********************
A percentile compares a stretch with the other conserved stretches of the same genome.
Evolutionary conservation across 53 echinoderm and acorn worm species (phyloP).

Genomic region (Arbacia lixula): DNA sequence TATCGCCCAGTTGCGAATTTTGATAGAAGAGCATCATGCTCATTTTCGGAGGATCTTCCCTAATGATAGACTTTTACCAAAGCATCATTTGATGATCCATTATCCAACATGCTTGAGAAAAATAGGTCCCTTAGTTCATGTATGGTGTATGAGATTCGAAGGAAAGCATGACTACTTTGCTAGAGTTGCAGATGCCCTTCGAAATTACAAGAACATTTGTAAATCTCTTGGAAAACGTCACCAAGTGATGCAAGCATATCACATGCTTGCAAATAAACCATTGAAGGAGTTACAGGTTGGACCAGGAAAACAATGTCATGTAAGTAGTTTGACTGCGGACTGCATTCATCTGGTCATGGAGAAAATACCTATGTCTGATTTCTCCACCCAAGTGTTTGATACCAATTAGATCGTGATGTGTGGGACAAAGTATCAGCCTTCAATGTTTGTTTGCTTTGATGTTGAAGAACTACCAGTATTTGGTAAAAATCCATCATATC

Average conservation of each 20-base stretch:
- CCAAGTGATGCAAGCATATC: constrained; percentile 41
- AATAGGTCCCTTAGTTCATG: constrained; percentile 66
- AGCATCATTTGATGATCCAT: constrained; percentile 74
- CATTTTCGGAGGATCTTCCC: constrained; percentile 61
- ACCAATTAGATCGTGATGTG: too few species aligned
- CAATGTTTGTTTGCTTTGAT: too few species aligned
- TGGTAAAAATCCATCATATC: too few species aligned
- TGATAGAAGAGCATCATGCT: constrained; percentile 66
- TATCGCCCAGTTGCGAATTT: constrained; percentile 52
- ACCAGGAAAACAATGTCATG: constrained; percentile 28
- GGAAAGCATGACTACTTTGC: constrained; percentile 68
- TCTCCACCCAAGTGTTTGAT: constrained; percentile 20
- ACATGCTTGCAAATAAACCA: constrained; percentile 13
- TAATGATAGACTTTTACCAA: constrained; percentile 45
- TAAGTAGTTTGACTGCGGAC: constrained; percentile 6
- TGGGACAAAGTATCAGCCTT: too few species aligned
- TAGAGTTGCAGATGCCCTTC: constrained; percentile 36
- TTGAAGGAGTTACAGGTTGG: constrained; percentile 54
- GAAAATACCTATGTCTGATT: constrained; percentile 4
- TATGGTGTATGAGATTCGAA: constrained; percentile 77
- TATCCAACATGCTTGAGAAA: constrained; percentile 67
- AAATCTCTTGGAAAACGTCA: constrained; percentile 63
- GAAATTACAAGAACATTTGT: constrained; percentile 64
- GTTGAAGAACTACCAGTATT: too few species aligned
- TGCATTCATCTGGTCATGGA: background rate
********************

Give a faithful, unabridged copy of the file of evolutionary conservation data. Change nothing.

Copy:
A percentile compares a stretch with the other conserved stretches of the same genome.
Evolutionary conservation across 53 echinoderm and acorn worm species (phyloP).

Genomic region (Arbacia lixula): DNA sequence TATCGCCCAGTTGCGAATTTTGATAGAAGAGCATCATGCTCATTTTCGGAGGATCTTCCCTAATGATAGACTTTTACCAAAGCATCATTTGATGATCCATTATCCAACATGCTTGAGAAAAATAGGTCCCTTAGTTCATGTATGGTGTATGAGATTCGAAGGAAAGCATGACTACTTTGCTAGAGTTGCAGATGCCCTTCGAAATTACAAGAACATTTGTAAATCTCTTGGAAAACGTCACCAAGTGATGCAAGCATATCACATGCTTGCAAATAAACCATTGAAGGAGTTACAGGTTGGACCAGGAAAACAATGTCATGTAAGTAGTTTGACTGCGGACTGCATTCATCTGGTCATGGAGAAAATACCTATGTCTGATTTCTCCACCCAAGTGTTTGATACCAATTAGATCGTGATGTGTGGGACAAAGTATCAGCCTTCAATGTTTGTTTGCTTTGATGTTGAAGAACTACCAGTATTTGGTAAAAATCCATCATATC

Average conservation of each 20-base stretch:
- CCAAGTGATGCAAGCATATC: constrained; percentile 41
- AATAGGTCCCTTAGTTCATG: constrained; percentile 66
- AGCATCATTTGATGATCCAT: constrained; percentile 74
- CATTTTCGGAGGATCTTCCC: constrained; percentile 61
- ACCAATTAGATCGTGATGTG: too few species aligned
- CAATGTTTGTTTGCTTTGAT: too few species aligned
- TGGTAAAAATCCATCATATC: too few species aligned
- TGATAGAAGAGCATCATGCT: constrained; percentile 66
- TATCGCCCAGTTGCGAATTT: constrained; percentile 52
- ACCAGGAAAACAATGTCATG: constrained; percentile 28
- GGAAAGCATGACTACTTTGC: constrained; percentile 68
- TCTCCACCCAAGTGTTTGAT: constrained; percentile 20
- ACATGCTTGCAAATAAACCA: constrained; percentile 13
- TAATGATAGACTTTTACCAA: constrained; percentile 45
- TAAGTAGTTTGACTGCGGAC: constrained; percentile 6
- TGGGACAAAGTATCAGCCTT: too few species aligned
- TAGAGTTGCAGATGCCCTTC: constrained; percentile 36
- TTGAAGGAGTTACAGGTTGG: constrained; percentile 54
- GAAAATACCTATGTCTGATT: constrained; percentile 4
- TATGGTGTATGAGATTCGAA: constrained; percentile 77
- TATCCAACATGCTTGAGAAA: constrained; percentile 67
- AAATCTCTTGGAAAACGTCA: constrained; percentile 63
- GAAATTACAAGAACATTTGT: constrained; percentile 64
- GTTGAAGAACTACCAGTATT: too few species aligned
- TGCATTCATCTGGTCATGGA: background rate